Along with the goal itself, set a timeline for its achievement. The planning process later will reconcile this timeline with key situational details, covered in the next section, to ensure you walk away from this article with an achievable plan.
Audit Your Situation #
Once you have defined the threat and set a goal to mitigate it, audit your situation. You know where you want to go and why; use this step to figure out where you are now, so you can plot a path to get there.
Suppose the hypothetical retiree from earlier had a $10,000 emergency fund in a savings account; to reach a year’s income in cash, he could just augment that account with his annual income minus $10,000, rather than pulling the entire sum out of the market.
In my case, I had enough food on-hand for up to two weeks; realizing this made the first meaningful step toward my goal, storing a month’s worth of food, a much more attainable matter of doubling up on a few items than starting from zero.
Since your finances will play the most important role in governing your actions, use this step as an opportunity to audit them, too. In particular, answer these two important questions:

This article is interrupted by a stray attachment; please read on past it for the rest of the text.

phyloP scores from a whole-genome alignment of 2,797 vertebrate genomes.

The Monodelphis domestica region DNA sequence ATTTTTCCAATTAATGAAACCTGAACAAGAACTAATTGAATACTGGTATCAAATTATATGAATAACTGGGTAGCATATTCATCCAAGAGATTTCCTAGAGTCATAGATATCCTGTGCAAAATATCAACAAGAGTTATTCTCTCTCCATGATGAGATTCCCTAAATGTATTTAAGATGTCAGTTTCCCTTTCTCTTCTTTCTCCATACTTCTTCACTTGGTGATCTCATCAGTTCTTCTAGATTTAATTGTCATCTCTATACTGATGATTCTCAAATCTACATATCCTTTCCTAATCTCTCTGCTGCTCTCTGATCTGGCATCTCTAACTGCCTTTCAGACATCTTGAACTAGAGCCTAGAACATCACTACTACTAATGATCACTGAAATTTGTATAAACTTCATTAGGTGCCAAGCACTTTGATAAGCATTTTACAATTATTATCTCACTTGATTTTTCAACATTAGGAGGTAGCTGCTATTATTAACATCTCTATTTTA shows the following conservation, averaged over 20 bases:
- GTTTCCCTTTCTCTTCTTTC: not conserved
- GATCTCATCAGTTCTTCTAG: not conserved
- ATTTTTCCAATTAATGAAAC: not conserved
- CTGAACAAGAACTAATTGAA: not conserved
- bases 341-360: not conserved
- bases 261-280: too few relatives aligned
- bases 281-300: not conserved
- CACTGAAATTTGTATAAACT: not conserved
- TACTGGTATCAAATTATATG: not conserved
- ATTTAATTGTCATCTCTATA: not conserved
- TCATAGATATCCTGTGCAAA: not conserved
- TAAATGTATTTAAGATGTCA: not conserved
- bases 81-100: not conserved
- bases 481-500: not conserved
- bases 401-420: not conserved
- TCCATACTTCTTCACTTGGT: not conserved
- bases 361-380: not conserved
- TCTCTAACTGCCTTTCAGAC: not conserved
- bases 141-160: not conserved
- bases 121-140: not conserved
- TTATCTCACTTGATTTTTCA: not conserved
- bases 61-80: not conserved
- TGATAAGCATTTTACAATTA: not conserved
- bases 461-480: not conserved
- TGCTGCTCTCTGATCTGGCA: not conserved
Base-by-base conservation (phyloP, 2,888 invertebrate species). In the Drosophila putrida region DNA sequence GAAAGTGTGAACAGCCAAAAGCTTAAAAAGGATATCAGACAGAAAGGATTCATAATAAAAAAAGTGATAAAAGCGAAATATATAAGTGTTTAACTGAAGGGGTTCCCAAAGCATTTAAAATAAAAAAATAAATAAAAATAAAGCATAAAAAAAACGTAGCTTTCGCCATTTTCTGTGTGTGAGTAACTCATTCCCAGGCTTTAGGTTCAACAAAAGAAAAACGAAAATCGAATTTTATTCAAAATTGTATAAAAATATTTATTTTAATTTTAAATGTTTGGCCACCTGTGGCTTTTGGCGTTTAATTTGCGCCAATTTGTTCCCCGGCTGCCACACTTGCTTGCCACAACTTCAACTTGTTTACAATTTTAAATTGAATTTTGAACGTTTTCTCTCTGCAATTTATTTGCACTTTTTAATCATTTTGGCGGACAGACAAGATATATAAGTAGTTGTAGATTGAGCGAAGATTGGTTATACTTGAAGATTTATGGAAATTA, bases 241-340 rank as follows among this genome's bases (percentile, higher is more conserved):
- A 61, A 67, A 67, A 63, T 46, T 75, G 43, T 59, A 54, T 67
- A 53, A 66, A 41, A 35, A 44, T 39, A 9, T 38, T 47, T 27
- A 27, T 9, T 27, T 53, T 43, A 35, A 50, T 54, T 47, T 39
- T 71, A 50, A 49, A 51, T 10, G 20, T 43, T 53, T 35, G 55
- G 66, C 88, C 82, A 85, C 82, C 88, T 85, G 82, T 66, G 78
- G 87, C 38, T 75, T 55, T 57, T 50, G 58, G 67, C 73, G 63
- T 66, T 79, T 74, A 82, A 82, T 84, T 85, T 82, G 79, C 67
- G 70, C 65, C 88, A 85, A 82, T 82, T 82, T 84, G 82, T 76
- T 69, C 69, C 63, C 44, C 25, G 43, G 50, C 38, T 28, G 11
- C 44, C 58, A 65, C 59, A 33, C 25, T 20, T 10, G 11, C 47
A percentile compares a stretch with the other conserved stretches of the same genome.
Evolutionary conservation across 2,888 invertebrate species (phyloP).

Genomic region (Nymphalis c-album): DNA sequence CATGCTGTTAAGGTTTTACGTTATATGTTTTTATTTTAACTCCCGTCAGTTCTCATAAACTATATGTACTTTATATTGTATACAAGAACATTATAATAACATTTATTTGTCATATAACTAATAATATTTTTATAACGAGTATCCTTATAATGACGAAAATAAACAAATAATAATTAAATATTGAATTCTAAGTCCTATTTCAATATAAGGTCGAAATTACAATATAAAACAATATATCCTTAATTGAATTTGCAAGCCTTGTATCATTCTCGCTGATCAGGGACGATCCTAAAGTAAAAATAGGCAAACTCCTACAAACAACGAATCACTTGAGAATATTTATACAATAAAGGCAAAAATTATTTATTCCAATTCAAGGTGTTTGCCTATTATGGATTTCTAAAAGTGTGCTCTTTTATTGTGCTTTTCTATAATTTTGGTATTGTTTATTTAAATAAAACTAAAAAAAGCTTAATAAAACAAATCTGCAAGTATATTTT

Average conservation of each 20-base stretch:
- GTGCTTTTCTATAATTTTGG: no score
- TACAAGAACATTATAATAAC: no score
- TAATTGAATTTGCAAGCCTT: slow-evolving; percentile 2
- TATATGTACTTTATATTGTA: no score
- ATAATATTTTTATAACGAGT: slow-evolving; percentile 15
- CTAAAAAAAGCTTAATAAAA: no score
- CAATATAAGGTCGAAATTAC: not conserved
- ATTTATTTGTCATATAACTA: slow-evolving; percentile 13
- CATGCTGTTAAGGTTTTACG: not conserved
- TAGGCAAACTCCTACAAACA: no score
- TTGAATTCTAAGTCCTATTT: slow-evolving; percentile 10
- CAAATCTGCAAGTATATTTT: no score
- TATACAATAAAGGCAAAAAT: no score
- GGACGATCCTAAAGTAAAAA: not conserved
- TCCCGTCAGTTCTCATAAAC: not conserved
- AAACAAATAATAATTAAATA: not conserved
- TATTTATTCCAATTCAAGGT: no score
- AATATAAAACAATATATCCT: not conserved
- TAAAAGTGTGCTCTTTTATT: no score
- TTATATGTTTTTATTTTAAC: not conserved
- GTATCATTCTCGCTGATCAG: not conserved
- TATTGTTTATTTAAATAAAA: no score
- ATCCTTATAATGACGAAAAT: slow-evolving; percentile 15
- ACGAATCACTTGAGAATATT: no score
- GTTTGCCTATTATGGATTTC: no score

- “How much cash can I put toward preparedness now?”
- “How much cash will I put toward preparedness from now on?”
While those late to the game tend to focus on the first question, do not expect to solve preparedness with a big check and a “set-and-forget” mentality. You now have no choice but to shell out a large sum to make up for your past inactivity; in the long run, though, this approach will fail you. The lazy amongst you who take it will find themselves floundering in the wake of the next disaster, cracking open forgotten storage containers to find spoiled food and damaged gear. Success here requires a long-term investment of not only your money, but your time as well. Do not neglect that second question.
Build Your Plan #
With start and end points plotted, a reason to go from one to the other, and a good handle on the resources at your disposal, plot your route.